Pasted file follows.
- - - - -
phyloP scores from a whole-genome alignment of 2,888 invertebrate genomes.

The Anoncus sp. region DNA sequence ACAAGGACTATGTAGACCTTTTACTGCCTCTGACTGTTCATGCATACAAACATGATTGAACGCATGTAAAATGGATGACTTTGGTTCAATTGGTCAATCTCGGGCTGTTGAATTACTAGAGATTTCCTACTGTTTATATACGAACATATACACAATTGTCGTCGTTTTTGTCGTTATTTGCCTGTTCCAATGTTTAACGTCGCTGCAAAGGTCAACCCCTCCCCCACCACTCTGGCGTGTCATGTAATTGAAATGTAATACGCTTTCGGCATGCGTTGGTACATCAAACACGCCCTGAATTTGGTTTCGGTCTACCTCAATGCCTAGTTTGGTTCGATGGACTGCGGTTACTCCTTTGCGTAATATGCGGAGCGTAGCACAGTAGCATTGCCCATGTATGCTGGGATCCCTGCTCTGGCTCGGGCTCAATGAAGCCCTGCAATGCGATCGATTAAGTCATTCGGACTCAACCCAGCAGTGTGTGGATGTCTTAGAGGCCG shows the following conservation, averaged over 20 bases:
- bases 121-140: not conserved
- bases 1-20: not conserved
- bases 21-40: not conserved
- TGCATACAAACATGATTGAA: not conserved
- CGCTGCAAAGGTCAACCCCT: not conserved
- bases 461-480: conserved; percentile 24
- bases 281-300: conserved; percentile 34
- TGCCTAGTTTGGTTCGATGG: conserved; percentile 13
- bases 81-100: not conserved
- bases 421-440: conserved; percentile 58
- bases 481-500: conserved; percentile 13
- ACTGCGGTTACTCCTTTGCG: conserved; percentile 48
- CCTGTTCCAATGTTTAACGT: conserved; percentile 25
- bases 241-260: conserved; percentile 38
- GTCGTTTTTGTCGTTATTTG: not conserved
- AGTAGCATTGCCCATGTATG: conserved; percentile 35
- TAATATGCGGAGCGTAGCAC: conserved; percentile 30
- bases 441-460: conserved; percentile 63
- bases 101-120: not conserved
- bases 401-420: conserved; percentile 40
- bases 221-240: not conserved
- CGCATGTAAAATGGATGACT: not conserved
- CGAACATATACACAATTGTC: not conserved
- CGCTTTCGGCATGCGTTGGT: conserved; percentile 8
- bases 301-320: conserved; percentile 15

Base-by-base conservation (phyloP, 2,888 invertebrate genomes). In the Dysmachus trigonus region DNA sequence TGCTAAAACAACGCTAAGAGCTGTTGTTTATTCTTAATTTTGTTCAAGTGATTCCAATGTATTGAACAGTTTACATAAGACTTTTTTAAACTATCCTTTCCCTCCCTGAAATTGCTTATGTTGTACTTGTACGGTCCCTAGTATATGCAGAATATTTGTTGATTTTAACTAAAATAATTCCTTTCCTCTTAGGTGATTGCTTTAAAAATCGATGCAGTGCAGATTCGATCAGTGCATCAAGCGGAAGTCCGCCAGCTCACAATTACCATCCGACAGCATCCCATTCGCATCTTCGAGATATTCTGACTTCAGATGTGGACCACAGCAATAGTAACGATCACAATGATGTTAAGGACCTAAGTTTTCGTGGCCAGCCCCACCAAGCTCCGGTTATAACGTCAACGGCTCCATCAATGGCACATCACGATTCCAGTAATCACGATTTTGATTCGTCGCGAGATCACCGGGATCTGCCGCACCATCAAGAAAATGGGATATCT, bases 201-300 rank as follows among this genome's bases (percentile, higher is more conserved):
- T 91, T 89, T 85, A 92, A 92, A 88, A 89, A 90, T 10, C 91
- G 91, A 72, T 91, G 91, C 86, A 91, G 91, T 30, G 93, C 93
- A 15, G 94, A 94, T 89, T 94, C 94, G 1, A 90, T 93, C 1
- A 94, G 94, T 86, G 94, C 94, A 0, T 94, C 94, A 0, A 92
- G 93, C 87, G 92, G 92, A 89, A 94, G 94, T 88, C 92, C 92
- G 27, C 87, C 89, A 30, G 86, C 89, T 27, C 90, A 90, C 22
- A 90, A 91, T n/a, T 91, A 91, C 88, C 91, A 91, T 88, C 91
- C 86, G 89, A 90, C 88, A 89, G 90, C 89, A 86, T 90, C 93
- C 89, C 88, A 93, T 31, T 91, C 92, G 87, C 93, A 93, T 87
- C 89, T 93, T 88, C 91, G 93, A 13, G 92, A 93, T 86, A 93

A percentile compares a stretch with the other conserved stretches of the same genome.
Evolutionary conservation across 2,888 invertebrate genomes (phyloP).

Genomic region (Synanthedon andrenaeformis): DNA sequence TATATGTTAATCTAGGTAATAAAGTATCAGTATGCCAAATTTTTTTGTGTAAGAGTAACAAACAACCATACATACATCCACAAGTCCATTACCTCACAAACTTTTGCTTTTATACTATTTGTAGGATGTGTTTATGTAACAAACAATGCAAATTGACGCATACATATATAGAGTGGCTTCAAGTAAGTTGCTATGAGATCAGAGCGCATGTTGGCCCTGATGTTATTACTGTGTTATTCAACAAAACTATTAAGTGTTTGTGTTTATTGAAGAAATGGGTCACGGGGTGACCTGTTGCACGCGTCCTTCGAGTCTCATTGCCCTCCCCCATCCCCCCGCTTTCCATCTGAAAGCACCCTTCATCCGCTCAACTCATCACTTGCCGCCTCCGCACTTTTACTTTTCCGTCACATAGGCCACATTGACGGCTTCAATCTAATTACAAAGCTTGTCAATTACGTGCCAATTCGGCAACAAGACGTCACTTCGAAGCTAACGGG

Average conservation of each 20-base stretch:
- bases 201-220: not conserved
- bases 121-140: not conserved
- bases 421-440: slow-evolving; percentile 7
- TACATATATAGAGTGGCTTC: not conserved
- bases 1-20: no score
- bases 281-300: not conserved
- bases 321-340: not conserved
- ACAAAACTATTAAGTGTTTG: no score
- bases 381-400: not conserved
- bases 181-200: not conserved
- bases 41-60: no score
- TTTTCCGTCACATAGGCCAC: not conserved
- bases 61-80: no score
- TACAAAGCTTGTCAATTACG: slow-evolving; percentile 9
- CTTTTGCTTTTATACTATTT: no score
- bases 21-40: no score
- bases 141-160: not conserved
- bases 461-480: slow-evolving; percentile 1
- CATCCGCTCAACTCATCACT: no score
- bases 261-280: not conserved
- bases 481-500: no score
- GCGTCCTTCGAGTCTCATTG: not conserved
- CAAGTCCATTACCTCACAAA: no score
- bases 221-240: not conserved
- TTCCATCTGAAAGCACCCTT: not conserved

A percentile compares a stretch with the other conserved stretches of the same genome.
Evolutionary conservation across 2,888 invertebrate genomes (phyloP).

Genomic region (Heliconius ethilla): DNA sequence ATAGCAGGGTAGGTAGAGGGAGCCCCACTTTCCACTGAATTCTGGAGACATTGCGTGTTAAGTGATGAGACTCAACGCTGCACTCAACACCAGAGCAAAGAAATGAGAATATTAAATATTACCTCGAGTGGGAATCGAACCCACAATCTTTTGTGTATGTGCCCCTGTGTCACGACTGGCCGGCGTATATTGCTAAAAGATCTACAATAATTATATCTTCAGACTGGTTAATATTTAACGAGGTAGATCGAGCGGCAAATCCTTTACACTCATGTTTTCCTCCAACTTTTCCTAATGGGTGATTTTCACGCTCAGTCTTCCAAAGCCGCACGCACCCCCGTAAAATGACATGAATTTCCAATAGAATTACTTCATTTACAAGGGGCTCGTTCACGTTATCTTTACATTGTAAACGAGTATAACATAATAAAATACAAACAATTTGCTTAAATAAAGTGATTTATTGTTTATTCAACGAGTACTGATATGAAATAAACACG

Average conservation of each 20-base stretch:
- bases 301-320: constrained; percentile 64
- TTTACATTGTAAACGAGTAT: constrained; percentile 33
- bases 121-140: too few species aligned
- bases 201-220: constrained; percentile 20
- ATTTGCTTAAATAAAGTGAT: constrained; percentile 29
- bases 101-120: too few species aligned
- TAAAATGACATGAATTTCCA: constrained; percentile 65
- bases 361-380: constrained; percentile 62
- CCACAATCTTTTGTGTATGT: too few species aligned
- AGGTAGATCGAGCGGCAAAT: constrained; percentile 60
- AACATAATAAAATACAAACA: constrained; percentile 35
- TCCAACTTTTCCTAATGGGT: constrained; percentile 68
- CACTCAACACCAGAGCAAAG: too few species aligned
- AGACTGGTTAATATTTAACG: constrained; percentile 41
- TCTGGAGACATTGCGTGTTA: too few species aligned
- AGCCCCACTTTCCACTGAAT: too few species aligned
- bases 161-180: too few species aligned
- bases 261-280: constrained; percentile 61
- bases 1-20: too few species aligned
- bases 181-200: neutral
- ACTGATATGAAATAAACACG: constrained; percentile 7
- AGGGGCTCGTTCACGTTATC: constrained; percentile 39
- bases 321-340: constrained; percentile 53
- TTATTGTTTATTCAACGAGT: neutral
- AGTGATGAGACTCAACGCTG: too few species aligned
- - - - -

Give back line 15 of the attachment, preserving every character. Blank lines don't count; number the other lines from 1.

- CCTGTTCCAATGTTTAACGT: conserved; percentile 25